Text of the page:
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For over 12 years now we have been training community pharmacists in their vaccination skills, as part of the courses we also cover CPR & anaphylaxis. We meet these same healthcare professionals every year and review when they may have used their skills, especially in managing an emergency.

Most experiences do not come out of a vaccination clinic, more from either someone walking into the pharmacy because they feel unwell, or a nearby rescuer calling into the pharmacy for medical assistance.  With more and more services now being introduced into pharmacies, and the increased direction to the public to first seek help from their local pharmacy first, pharmacists could see themselves more in the spotlight of managing emergency situations, such as cardiac arrest.

Each year the UK ambulance services respond to approximately 60,000 cases of suspected cardiac arrest. Many people still feel scared or inadequate in performing CPR if they encounter someone who has collapsed in the community. Over recent years we have seen the introduction of new guidelines from The Resuscitation Council, which recommends ‘compression-only CPR’ for those who are untrained, or maybe unwilling, to perform rescue breaths. This will hopefully increase the chance of by-stander CPR. This in turn has a huge impact on the possible chance of survival, with immediate bystander CPR doubling or quadrupling the chance of survival from a out-of-hospital cardiac arrest.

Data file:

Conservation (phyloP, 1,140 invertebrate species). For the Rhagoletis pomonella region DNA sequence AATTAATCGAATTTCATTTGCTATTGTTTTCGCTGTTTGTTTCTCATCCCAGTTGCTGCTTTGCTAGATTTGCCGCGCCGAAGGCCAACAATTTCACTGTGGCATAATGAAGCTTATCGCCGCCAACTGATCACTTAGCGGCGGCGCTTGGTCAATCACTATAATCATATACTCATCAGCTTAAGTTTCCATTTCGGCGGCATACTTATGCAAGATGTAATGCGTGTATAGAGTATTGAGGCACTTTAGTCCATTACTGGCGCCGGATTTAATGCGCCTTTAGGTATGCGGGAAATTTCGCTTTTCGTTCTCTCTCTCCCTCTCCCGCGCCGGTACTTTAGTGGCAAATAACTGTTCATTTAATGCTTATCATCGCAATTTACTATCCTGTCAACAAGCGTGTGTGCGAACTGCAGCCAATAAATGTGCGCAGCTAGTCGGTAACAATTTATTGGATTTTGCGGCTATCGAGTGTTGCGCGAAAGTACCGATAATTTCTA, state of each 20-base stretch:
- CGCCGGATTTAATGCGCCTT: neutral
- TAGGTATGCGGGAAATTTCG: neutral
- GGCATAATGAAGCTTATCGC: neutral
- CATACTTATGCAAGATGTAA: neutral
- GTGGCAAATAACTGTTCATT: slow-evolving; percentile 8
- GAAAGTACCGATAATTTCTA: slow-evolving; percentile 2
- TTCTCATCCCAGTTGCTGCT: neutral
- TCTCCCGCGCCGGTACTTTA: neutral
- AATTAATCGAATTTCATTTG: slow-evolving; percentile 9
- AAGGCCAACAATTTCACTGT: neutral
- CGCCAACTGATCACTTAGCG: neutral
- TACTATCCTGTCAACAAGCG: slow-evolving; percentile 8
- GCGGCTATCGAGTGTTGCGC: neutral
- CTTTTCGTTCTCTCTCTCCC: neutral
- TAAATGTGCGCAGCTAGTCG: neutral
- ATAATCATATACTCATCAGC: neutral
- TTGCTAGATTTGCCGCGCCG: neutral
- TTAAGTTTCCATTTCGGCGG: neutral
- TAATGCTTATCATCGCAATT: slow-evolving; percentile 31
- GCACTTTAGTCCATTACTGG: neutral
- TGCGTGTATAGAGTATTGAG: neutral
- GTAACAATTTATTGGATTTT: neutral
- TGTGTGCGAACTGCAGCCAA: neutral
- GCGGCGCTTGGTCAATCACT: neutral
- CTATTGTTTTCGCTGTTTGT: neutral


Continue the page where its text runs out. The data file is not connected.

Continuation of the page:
If a patient in cardiac arrest is defibrillated within 3-5 minutes of their collapse their survival rate could be as high as 50-70%. It is well known that each minute of delay to defibrillation the probably chance of survival to hospital discharge reduces by 10% (per minute). For a patient suffering cardiac arrest in the community, waiting for the ambulance to arrive with a defibrillator can rapidly reduce their chance of survival.

In recent years you will have seen more and more public access defibrillators around the community, often in train stations, shopping centres, airports (generally where there is a large foot fall). Many communities are now investing in buying one, especially in more rural areas where maybe the time for an ambulance to arrive could be longer. Although training in how to use an AED is not essential, as the instructions are so simple to follow, we often find that people need the reassurance through a training / familiarisation session to fully understand quite how simple they are.

Many public access defibrillators are now stored in outside cabinets, which worries some with the thought of theft or vandalism, however, more lives will be saved if they are accessible 24/7. Owners of AEDs need to register them with their local ambulance service. The cabinets are locked with a code (which the ambulance service need to know). This means that at any time, if someone calls an ambulance with a patient collapsed, the rescuer will be advised at this time on how to access the AED from the nearby cabinet.

Ongoing maintenance of the AED is minimal, the pads will have an expiry date when they will need to be changed if not used, the machine itself runs a self check every 24hrs and will flash to alert you that it needs attention. Batteries can last between 2 – 7 years, you will be advised when you purchase one so you have an idea.

We can support you by covering your AED training in combination with your future vaccination training when you book with us. There are many manufacturers of AEDs, we are happy to help if you’d like a quote or guidance on what you need.

The Resuscitation Council (UK) and British Heart Foundation have produced information endorsed by the National Ambulance Service Medical Directors Group about AEDs and how they can be deployed in the community –

Written by Alan Williams, Monday 9th July 2018